If you travel with your dog and prefer small inns and B&Bs over chain hotels, it can be frustrating that so few allow pets. If you listen to some innkeepers’ stories, though, you may wonder why any of them do.
At Les Artistes Inn in Del Mar, Calif., for example, a pair of Weimaraners crashed through a window when they saw another dog walk past. “The owners had said, ‘Don’t worry, they’ll be fine,’” said owner John Halper. “The ‘fine’ part was incorrect.”
While most stays don’t involves horror stories, understanding the rules — and the reasons behind them — can make your vacation more pleasant for you, your pet and the staff.
Can your dog handle being alone?
The policy with the biggest impact on your stay is whether your dog can be left in the room alone. Innkeepers need to balance your desire to go out for dinner with the potential for property damage and the comfort of other guests.
“You wouldn’t want to be in a room that had a barking dog in it all afternoon when you’re trying to take a nap,” says Tom Dott of the Lamb and Lion Inn on Massachusett’s Cape Cod.
Don’t expect an innkeeper to make an exception to a no-dogs-left-alone policy because your dog is fine at home all day while you go to work. Its behavior in a new place may not be the same. Dogs “have to acclimate first,” said Dott. “They get scared if left in a strange place by themselves.”
A crate-trained dog is a better candidate for being left alone. But the crate needs to be something you use regularly at home, not something you’ve bought for the trip.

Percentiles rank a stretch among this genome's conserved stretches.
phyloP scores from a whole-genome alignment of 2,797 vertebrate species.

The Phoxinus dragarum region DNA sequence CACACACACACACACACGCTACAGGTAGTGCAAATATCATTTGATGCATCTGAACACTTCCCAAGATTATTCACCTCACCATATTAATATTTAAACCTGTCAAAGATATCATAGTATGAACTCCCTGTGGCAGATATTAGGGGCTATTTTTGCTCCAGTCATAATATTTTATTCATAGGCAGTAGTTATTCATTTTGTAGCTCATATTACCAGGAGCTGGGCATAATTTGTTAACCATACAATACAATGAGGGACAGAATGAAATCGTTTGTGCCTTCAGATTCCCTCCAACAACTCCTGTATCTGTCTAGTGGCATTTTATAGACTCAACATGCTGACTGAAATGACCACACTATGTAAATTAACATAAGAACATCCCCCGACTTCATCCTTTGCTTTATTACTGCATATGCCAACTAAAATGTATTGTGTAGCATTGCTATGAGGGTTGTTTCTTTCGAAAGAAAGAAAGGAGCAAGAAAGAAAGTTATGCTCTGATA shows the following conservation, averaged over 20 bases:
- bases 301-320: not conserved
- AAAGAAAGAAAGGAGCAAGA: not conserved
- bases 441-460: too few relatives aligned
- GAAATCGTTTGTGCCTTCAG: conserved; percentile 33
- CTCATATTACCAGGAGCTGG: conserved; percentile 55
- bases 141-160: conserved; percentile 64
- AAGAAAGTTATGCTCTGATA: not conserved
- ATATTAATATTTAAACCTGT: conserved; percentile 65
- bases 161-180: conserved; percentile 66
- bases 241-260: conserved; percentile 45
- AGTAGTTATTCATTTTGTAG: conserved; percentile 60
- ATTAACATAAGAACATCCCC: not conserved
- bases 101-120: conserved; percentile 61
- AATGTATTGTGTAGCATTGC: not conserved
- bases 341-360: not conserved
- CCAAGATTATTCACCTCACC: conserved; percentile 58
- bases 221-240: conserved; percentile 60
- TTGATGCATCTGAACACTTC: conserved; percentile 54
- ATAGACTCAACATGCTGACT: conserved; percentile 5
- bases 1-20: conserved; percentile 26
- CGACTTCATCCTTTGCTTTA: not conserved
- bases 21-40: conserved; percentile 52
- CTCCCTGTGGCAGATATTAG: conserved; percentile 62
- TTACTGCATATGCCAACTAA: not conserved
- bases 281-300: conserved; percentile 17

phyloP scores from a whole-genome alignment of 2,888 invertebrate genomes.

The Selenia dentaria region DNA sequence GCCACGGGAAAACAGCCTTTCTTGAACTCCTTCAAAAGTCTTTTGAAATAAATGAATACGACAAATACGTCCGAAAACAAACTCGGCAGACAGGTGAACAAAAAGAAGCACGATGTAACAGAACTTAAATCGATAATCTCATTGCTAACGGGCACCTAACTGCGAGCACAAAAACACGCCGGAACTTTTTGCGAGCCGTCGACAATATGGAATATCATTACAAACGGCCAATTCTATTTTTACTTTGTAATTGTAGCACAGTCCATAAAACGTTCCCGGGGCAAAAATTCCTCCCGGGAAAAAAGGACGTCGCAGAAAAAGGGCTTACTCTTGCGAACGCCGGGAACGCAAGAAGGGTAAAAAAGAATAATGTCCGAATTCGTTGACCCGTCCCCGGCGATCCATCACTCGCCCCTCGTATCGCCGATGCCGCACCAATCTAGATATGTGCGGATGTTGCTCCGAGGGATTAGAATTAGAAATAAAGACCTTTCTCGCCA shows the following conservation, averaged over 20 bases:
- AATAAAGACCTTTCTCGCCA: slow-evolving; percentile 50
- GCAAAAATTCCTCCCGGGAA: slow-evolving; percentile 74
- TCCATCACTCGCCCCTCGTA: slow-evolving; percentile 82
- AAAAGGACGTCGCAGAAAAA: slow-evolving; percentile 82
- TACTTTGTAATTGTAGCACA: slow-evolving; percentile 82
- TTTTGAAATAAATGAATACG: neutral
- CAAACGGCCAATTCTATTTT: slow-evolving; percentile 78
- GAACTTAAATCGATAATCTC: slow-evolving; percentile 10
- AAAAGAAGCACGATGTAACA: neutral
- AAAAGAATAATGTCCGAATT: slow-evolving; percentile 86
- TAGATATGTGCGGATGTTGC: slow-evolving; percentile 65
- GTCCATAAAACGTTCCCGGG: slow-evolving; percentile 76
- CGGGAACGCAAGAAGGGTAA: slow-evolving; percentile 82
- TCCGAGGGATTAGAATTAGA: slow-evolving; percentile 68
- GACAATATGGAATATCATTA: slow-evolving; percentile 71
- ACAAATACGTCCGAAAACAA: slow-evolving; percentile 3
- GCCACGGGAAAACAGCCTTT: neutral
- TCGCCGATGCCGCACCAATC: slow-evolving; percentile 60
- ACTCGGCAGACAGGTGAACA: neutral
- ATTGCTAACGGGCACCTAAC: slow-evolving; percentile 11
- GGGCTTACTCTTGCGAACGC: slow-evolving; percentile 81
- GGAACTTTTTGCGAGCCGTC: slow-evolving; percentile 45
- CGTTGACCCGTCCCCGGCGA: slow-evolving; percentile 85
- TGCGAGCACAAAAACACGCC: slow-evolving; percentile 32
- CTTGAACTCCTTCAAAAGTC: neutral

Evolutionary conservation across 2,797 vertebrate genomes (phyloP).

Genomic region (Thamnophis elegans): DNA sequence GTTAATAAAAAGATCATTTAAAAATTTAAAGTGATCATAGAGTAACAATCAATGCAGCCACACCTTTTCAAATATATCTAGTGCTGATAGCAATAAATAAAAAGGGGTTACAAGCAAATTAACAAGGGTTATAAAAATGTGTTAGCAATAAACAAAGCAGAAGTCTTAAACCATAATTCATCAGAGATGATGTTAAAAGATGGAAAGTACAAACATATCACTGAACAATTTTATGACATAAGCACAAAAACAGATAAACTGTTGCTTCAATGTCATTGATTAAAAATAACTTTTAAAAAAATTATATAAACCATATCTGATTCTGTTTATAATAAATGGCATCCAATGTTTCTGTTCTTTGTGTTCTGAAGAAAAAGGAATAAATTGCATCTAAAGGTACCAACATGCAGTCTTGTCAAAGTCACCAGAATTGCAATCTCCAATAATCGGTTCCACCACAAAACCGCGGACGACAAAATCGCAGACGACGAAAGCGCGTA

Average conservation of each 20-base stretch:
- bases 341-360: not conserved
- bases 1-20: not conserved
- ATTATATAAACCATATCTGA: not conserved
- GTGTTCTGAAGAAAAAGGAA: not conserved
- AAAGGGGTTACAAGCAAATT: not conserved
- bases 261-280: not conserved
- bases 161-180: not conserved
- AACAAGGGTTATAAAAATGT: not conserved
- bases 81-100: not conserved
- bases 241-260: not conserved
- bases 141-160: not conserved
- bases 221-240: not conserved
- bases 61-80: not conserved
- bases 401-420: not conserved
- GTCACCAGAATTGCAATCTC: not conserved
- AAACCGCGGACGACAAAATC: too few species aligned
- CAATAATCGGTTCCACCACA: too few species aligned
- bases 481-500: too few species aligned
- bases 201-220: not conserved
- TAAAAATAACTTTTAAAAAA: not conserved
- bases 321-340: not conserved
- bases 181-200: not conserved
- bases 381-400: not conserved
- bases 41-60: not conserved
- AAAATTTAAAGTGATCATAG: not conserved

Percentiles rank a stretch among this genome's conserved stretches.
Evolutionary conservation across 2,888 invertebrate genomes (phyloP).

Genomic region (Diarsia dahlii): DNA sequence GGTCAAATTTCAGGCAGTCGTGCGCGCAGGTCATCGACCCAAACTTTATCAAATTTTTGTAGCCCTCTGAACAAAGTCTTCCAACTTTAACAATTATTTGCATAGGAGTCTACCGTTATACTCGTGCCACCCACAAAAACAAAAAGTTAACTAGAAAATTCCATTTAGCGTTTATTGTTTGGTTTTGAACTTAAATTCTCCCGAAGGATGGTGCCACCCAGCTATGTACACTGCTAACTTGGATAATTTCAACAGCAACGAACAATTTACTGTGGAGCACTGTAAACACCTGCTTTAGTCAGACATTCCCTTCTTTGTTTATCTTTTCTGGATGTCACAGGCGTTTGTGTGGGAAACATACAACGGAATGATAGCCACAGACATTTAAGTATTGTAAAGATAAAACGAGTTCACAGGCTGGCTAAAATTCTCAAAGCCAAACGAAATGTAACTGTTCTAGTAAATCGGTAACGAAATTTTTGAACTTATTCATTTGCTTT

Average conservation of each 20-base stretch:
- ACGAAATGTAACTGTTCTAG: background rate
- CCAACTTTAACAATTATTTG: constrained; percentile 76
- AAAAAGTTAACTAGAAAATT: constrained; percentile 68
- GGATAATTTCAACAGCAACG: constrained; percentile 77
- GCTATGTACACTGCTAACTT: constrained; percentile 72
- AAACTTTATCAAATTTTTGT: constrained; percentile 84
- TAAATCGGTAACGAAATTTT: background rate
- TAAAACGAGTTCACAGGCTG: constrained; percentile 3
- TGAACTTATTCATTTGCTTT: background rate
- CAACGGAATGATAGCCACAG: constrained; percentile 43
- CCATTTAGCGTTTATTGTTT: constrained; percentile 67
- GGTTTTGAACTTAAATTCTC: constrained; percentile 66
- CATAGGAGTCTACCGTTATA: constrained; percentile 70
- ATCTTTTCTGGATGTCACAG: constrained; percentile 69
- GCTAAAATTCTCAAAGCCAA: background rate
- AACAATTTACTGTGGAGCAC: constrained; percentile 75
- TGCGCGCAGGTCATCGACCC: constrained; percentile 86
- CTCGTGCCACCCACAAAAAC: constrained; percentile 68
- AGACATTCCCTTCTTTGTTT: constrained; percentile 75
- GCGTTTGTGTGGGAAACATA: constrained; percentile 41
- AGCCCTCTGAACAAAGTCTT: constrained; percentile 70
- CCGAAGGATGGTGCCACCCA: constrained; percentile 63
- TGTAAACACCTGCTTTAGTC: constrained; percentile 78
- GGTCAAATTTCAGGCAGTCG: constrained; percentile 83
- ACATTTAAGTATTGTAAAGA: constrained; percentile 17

Innkeepers with a no-pets-alone rule can often direct you to local doggie day care, or pet-sitters who will come to your room.
How dog-friendly is the destination?
The dog-friendliness of the destination is worth considering when planning trips.
Where Halper is located, near San Diego, bringing your dog everywhere won’t constrain your activities much. “We have 350 days of sunshine a year,” he said. “There’s a dog beach within a mile. There are lots of sidewalk cafes in town where dogs are allowed to sit with their owners.”
But on Cape Cod, that’s less common, so Dott provides guests with a map of dog-friendly spots.
Read the fine print
Even in dog-friendly inns, pets are often allowed only in certain rooms. Some also have size restrictions. Dott says they allow only small dogs in the busy season because of staff time constraints. “We love big dogs,” he said, “but when you are going at record speed doing housekeeping in July and August, a big black lab adds an extra hour” to cleaning because of shedding.
Most places charge pet fees, largely because of the extra housekeeping, but Dott has another reason: “You want to get people who are traveling with their dog because they want to travel with their dog, not because it’s cheaper.”